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Can My Dog Get Heatstroke?

You might not worry about your dog when it's hot, but heatstroke can absolutely affect dogs, and it can be very dangerous - even fatal. We've got all the basic information you need to know about heatstroke in dogs right here.

How Hot Is Too Hot?

Heat stroke is a term used when referring to elevated body temperatures or hyperthermia. In general, it is considered abnormal or hyperthermic if a dog’s temperature is more than 103F/29.4C.

When the body’s temperature exceeds 106F/421C without any signs of illness, it is usually because of exposure to excessive environmental or external heat and is frequently called heatstroke.

Body temperatures of 107F/41.2C to 109F/42.7C are considered critical and can result in multiple organ failure, and in many cases, even death!

How Will I Know If My Dog Has Heatstroke?

When dogs have heatstroke, they will be panting rapidly, have sticky or dry gums, bruising in the gums, or have an abnormal gum colour. Heatstroke can also make dogs seem disoriented or lethargic, and even cause them to have seizures

How Is Heatstroke Caused?

Leaving a dog in a car with insufficient airflow, is the most common cause of heatstroke in canines. Their body temperatures in these situations increases exceptionally fast, and very often within minutes!

Panting is a dog’s primary way of regulating its body temperature. It is therefore important to remember that they are unable to control their body temperature by sweating, like we humans do, because they only have a few sweat glands situated in the pads on their feet.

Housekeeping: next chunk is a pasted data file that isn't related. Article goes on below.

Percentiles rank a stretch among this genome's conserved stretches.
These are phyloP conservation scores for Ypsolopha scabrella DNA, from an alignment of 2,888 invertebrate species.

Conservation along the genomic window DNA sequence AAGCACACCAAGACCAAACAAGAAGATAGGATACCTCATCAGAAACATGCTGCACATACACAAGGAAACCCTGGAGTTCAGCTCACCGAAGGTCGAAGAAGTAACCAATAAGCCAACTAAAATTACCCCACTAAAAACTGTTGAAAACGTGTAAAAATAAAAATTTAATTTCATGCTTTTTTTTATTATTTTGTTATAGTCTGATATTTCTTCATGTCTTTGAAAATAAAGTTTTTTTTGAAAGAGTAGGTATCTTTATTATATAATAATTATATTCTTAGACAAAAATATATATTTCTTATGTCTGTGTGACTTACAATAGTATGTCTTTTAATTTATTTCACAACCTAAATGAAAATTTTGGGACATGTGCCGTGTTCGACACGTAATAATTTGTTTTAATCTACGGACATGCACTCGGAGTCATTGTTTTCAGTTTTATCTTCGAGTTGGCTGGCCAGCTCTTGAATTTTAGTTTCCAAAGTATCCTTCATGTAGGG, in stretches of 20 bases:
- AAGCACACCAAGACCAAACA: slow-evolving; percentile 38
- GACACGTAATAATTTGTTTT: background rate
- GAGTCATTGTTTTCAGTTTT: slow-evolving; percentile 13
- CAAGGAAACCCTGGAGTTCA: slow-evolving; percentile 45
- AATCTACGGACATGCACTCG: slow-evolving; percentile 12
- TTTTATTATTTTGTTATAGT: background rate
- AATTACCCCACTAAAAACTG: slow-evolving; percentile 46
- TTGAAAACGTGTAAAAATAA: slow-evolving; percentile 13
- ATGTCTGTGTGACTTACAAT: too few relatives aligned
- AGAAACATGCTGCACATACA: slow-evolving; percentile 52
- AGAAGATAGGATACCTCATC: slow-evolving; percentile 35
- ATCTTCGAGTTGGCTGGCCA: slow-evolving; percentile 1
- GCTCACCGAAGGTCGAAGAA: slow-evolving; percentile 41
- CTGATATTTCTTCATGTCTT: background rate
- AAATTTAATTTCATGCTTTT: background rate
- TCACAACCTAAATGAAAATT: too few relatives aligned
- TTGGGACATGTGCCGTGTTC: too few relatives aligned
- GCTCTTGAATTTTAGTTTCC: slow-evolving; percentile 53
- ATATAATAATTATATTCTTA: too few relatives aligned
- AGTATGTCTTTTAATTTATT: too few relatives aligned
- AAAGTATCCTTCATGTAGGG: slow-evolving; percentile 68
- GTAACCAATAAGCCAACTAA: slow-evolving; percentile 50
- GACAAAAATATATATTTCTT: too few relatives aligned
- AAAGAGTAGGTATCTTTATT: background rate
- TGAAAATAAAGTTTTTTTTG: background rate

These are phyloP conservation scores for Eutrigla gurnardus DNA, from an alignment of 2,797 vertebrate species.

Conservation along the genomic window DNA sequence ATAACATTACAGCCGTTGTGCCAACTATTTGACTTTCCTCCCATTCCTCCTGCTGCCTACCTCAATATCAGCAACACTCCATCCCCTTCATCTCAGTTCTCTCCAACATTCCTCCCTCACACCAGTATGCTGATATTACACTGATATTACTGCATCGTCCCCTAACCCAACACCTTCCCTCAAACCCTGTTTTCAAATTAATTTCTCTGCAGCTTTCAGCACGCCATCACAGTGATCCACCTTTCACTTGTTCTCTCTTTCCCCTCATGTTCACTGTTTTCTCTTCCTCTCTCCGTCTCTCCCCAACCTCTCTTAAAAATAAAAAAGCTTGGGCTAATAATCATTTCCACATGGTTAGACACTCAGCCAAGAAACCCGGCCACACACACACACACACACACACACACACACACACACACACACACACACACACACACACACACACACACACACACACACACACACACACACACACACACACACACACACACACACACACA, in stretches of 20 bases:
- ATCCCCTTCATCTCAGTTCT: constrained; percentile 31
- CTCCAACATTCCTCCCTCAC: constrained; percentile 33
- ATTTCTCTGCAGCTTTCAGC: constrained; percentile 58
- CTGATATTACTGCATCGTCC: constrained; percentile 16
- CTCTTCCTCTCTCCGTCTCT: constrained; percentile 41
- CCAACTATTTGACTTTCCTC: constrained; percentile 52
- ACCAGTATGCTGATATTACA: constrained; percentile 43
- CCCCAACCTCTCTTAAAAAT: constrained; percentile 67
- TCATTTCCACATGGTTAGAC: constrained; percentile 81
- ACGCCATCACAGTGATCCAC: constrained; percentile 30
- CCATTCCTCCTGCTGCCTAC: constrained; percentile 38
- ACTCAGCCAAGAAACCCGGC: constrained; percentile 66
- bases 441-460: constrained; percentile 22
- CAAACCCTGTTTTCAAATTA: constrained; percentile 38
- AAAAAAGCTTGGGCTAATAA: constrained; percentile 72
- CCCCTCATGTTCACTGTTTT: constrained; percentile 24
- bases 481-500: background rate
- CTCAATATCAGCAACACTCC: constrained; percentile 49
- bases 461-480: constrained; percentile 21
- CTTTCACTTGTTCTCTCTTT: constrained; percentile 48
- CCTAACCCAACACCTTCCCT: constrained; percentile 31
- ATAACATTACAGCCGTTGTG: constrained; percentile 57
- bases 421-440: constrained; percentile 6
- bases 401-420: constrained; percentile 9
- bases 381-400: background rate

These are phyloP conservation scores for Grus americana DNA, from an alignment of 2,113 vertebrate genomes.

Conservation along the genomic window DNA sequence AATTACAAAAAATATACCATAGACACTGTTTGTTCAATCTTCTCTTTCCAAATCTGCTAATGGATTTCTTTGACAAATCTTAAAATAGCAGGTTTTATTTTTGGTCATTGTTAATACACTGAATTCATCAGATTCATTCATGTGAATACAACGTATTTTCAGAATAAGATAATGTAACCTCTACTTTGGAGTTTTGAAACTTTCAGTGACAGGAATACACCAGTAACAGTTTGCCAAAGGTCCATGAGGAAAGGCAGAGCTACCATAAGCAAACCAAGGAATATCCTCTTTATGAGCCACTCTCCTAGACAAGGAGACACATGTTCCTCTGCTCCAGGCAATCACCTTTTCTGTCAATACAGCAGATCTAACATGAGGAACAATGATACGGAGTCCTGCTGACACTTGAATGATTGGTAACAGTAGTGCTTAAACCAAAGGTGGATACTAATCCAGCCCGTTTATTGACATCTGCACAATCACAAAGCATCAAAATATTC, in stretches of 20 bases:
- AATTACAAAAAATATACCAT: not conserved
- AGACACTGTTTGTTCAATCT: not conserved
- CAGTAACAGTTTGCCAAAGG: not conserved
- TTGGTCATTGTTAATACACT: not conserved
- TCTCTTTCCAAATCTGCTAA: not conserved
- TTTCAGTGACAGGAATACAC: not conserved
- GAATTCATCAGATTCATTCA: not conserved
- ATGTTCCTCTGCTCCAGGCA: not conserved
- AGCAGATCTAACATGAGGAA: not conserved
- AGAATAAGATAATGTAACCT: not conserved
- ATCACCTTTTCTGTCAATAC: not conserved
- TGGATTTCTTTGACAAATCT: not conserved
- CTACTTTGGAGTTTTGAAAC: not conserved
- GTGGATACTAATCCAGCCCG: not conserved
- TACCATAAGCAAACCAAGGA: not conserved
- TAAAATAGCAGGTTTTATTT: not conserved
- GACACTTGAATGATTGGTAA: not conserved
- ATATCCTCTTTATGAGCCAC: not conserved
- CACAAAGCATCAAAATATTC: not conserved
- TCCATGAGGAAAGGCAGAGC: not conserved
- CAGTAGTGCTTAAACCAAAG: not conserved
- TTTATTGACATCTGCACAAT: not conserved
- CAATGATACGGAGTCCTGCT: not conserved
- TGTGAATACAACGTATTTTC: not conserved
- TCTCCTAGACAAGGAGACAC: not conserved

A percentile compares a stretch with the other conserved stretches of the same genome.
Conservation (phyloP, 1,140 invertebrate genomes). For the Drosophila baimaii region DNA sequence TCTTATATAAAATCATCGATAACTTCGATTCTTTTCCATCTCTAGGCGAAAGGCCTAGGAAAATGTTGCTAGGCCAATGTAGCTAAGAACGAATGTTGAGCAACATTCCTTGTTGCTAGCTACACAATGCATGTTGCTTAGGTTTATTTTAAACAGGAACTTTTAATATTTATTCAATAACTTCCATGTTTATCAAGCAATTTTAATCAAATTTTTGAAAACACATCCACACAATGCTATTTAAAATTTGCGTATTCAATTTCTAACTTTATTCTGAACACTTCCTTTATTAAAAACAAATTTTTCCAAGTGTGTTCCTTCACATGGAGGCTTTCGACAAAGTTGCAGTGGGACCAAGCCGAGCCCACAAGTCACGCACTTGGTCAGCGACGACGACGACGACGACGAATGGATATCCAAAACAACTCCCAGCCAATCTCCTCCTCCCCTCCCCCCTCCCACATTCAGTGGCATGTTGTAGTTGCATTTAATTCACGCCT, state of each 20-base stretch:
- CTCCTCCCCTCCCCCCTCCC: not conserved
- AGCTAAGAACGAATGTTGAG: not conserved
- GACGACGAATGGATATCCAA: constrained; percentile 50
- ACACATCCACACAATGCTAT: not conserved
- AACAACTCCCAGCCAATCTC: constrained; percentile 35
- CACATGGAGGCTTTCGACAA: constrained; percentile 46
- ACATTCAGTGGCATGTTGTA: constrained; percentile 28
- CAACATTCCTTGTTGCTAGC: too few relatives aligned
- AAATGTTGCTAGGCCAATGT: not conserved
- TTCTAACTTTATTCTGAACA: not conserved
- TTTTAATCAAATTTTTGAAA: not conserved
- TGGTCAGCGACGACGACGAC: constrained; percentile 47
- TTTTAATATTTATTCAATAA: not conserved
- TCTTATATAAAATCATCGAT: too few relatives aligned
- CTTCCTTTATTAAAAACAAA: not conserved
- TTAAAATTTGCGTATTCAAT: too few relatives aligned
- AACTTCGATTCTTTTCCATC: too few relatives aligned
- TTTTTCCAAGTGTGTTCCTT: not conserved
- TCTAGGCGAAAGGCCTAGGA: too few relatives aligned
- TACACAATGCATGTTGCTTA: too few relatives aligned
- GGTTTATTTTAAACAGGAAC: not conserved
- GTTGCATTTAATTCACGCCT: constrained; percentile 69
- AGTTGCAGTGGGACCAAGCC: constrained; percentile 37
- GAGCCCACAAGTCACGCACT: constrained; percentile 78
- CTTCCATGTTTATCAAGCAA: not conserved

Other common causes of heatstroke in dogs include:

- When they are left outside on hot days without shade or water

- Vigorous or excessive activities in hot temperatures

- Extended exposure to a hot hairdryer

- Getting overly excited or excessive exercise even if the weather is not extremely hot., especially in those cases where dogs are kept in a dog kennel or a poorly ventilated environment

- Dogs that are muzzled for extended periods

- Certain breeds with restricted airways, like boxers, bulldogs, and pugs. These breeds are at risk for heatstroke even when temperatures and humidity outside are only moderately high

Heatstroke is extremely dangerous for dogs and other animals. If you suspect that your dog might be suffering with heatstroke, then take him/her to the vet immediately!

If you are not able to get your pet to the vet, then you can help lower your dog’s temperature by pouring cool (not ice cold) water over the head, armpits, feet, and stomach. Cool cloths can also be used on those areas but should be replaced continuously.

It shouldn't need to be said again, but never, NEVER, for any reason whatsoever, leave your dog in a hot car!

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